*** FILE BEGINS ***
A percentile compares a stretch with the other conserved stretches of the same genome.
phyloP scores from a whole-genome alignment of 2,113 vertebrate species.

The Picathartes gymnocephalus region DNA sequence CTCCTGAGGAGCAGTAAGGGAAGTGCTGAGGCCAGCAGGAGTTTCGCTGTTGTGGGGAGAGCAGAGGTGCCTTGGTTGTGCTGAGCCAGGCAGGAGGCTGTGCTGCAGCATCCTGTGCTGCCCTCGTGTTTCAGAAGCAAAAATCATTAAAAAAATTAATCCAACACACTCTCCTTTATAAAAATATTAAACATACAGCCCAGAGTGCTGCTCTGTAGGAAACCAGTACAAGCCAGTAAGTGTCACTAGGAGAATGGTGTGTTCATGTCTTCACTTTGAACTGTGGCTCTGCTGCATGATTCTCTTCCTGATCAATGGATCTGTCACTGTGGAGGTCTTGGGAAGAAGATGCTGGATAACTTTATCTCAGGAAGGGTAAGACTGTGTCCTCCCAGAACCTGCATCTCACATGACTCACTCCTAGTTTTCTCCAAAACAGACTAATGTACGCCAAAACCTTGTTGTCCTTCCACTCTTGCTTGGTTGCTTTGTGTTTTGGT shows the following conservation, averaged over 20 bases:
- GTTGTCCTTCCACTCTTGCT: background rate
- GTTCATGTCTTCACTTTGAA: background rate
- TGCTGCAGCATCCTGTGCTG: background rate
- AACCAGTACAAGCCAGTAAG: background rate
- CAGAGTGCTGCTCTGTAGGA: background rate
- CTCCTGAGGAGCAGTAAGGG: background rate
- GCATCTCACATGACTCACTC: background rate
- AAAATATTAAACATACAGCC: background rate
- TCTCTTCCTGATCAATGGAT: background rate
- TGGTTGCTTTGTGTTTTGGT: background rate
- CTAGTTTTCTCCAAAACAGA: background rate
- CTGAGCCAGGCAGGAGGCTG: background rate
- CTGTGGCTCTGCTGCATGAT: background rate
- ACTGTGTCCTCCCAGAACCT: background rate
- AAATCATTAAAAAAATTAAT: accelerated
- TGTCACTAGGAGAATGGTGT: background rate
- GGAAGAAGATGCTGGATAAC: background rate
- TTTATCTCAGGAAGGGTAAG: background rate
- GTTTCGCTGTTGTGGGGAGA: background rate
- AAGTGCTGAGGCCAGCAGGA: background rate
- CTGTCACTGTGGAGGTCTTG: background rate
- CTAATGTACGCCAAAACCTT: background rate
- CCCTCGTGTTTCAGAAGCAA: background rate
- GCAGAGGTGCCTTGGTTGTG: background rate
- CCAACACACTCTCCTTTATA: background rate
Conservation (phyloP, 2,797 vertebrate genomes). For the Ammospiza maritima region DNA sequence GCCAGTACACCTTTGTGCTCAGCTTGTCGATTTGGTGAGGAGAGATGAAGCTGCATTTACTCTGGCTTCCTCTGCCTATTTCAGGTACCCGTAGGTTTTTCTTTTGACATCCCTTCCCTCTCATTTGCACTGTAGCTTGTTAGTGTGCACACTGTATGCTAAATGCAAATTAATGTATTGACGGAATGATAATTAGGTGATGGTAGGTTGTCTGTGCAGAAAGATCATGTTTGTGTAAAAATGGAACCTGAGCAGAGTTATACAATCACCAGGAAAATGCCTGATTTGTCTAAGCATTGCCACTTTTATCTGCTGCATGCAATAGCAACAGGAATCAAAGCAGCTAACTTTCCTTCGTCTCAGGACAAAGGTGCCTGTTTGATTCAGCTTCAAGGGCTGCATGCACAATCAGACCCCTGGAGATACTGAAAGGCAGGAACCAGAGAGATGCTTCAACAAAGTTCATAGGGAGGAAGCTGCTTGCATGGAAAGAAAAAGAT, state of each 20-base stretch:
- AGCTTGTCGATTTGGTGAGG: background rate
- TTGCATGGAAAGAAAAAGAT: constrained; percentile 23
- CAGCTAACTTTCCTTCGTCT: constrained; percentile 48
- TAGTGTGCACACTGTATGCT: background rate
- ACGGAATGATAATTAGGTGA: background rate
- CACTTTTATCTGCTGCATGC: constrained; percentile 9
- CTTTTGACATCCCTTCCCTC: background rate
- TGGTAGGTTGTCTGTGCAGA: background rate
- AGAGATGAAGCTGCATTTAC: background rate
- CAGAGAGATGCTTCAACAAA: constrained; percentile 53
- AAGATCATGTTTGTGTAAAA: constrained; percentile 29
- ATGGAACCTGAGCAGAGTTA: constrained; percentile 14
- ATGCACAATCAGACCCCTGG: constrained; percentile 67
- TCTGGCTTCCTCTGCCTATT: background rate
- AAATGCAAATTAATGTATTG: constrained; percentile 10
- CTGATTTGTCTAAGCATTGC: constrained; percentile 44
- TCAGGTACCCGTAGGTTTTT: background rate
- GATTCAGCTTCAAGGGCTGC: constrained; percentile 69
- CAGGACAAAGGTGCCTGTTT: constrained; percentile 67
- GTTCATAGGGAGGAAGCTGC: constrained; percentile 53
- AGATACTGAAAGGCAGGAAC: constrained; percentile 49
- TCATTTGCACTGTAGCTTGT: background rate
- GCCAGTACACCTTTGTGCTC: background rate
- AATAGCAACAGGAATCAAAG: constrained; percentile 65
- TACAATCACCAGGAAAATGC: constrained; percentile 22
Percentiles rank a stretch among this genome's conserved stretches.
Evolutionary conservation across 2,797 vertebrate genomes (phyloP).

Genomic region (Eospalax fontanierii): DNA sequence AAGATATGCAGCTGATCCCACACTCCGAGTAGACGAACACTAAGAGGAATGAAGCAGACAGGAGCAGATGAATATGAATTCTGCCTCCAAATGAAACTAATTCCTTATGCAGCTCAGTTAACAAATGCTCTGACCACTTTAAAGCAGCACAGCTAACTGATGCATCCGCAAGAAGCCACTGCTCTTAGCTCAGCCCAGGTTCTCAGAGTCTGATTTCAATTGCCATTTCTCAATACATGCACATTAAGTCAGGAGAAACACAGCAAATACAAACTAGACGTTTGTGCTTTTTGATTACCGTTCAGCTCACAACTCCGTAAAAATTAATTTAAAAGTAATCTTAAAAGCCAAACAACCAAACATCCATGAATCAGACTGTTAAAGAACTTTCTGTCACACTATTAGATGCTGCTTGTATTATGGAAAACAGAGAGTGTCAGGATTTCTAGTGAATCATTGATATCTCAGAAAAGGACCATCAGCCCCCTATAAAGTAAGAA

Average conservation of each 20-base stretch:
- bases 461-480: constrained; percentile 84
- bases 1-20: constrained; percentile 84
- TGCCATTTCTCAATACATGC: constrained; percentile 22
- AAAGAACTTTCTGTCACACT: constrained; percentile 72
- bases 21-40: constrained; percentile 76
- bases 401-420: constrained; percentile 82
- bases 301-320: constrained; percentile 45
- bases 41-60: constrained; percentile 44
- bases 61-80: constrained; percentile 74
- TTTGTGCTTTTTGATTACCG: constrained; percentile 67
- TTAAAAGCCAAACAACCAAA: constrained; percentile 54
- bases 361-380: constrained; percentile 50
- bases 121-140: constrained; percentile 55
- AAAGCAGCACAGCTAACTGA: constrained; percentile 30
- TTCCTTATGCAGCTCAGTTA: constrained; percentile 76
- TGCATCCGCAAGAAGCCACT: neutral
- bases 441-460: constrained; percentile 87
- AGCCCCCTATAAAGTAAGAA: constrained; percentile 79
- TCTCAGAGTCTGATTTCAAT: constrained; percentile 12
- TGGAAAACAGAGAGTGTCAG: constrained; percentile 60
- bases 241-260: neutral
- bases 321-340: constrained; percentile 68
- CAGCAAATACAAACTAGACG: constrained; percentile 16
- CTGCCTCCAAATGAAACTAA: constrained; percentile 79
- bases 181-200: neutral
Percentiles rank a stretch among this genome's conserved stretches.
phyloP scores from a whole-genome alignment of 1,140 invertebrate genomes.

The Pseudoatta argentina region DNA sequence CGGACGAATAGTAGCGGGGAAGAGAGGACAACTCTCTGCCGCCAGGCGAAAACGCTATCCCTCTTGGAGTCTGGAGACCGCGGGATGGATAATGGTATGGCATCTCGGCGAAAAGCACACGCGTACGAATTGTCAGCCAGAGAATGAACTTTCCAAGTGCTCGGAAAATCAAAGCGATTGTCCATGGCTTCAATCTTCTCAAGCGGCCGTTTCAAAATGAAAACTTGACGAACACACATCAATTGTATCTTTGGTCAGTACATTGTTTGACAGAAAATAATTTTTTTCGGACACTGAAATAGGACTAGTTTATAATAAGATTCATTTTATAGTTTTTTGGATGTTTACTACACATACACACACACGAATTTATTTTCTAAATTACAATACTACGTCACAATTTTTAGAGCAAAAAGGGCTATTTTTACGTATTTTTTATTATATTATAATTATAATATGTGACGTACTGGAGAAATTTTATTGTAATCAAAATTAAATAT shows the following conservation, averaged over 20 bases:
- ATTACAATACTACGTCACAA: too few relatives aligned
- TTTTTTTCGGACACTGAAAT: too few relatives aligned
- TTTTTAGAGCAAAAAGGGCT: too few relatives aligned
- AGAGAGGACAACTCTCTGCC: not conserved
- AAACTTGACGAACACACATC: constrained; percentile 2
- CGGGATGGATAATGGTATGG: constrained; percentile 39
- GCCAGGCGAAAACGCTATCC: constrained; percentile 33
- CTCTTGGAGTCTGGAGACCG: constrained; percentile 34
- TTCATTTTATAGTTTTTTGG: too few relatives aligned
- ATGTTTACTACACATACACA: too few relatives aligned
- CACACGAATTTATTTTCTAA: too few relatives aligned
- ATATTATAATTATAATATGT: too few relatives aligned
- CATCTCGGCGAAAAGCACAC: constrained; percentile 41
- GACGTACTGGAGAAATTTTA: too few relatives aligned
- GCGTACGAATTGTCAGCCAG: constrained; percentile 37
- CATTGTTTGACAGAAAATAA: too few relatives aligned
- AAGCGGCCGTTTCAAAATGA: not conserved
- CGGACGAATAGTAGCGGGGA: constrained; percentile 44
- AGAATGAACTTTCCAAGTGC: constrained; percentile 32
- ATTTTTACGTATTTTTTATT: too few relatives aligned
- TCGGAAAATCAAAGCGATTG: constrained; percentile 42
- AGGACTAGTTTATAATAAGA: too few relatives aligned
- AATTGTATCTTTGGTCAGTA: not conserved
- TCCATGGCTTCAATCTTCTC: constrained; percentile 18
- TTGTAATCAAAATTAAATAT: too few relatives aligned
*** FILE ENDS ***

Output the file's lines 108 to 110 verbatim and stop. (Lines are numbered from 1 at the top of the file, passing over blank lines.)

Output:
- AGGACTAGTTTATAATAAGA: too few relatives aligned
- AATTGTATCTTTGGTCAGTA: not conserved
- TCCATGGCTTCAATCTTCTC: constrained; percentile 18